The groom looked familiar to Jack. He had to think for a minute before he remembered why. The month before, Jill wanted to visit the restaurant where Jack took her on their first date. The place, in Wichita Falls, Texas, had long since been converted into a bar, and then it had become a gay bar. Jack stopped ten feet from the entrance and held Jill’s hand firmly to prevent her from barging in.

A well-dressed young man approached Jack and asked if he were an officer. Jack replied that no, he was never an officer. Then the young man went into the bar. That young man was today’s groom.

Jack shrugged it off. It wasn’t his family. None of his business, really.

The organist began to play the wedding march and the bride emerged from the Sunday School room. She brushed past Jack on her way to the aisle, where she looped her arm through her father’s. She was magnificent. A second after she went by, Jack got his first whiff of fertile female pheromones in eight months.

He had been deprived of this stimulus since Jill went through menopause. Jack refused to allow reason to become slave to appetite, but the monkey part of his brain was thinking like a juvenile. Jack watched the bride as she and her father made their way down the aisle.

With the bride and groom in place, the preacher began to speak.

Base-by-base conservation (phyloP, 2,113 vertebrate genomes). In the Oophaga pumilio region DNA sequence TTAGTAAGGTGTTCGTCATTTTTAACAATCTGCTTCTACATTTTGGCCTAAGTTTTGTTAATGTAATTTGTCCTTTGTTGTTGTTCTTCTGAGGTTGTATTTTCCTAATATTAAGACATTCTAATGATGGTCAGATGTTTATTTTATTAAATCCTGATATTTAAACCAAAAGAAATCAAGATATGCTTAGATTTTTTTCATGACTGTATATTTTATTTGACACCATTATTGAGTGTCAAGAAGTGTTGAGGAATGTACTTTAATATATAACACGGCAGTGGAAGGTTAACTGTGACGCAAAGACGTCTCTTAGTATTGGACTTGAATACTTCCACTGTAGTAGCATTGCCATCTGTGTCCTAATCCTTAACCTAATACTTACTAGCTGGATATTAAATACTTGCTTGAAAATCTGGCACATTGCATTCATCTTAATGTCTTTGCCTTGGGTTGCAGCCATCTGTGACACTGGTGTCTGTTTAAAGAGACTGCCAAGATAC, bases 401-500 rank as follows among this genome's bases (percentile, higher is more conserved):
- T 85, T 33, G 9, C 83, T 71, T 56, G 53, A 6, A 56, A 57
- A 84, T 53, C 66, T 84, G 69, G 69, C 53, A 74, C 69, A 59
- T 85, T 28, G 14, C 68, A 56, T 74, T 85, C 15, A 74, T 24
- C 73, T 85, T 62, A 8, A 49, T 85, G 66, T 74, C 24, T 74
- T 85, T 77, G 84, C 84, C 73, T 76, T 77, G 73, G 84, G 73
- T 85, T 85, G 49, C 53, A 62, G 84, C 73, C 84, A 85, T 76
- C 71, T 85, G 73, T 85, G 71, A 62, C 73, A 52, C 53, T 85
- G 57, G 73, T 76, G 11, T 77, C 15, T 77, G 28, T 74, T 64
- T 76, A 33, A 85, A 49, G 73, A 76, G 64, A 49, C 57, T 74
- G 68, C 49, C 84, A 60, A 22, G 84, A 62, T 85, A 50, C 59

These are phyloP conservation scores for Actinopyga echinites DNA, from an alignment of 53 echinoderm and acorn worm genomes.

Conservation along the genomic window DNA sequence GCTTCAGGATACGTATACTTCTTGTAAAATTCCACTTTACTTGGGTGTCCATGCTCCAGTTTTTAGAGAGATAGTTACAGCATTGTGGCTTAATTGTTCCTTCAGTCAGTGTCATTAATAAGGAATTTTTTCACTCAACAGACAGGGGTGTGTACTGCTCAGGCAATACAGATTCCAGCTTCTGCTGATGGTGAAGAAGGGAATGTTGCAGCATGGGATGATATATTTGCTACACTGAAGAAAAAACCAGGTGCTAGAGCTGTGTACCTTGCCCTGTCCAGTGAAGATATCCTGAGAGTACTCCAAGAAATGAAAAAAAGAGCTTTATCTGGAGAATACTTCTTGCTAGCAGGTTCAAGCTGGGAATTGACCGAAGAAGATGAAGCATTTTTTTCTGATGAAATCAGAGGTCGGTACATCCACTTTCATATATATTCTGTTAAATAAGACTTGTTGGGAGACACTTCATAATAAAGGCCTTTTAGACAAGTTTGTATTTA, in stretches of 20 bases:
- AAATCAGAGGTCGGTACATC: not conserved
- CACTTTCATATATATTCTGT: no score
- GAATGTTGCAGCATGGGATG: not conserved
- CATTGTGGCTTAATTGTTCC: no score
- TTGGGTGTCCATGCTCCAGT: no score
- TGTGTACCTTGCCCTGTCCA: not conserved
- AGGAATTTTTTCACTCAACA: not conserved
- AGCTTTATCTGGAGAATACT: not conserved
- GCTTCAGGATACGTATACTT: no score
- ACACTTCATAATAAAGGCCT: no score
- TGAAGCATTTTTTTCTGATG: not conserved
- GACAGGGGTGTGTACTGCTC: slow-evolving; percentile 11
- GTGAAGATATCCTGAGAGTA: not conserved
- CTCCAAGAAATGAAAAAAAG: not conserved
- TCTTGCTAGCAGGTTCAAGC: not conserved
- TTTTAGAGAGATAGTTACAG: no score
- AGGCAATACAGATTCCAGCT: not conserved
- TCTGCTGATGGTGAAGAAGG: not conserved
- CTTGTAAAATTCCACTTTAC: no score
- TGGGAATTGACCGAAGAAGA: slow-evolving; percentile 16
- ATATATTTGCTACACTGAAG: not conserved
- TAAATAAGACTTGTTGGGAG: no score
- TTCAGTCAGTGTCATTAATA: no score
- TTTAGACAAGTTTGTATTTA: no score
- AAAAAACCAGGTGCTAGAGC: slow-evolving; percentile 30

Jill gripped Jack’s arm. “Jack, do you still love me?”

The preacher droned on. Jack thought it would be rude to carry on a conversation with Jill during the ceremony.

Jill said, “Jack?”

The preacher was at the part where he said, “ . . . let them speak now or forever hold their peace.”

Jill wanted an answer. “Jack. Say something.”

Jack thought she meant he should say something about the unsuitability of the marriage. He took a step forward.

“He can’t marry her. He’s a homosexual.

The groom turned and faced the back of the church, arms akimbo, balled fists pushed into his waist, face thrust forward. He stamped his foot, stood hipshot, and scanned the pews.

Who said that?

Jack wanted allies in the crowd. He knew there had to be some doting mothers wishing their sons were getting married.

“Why the hell does he get to marry her? There are better men in this church today.”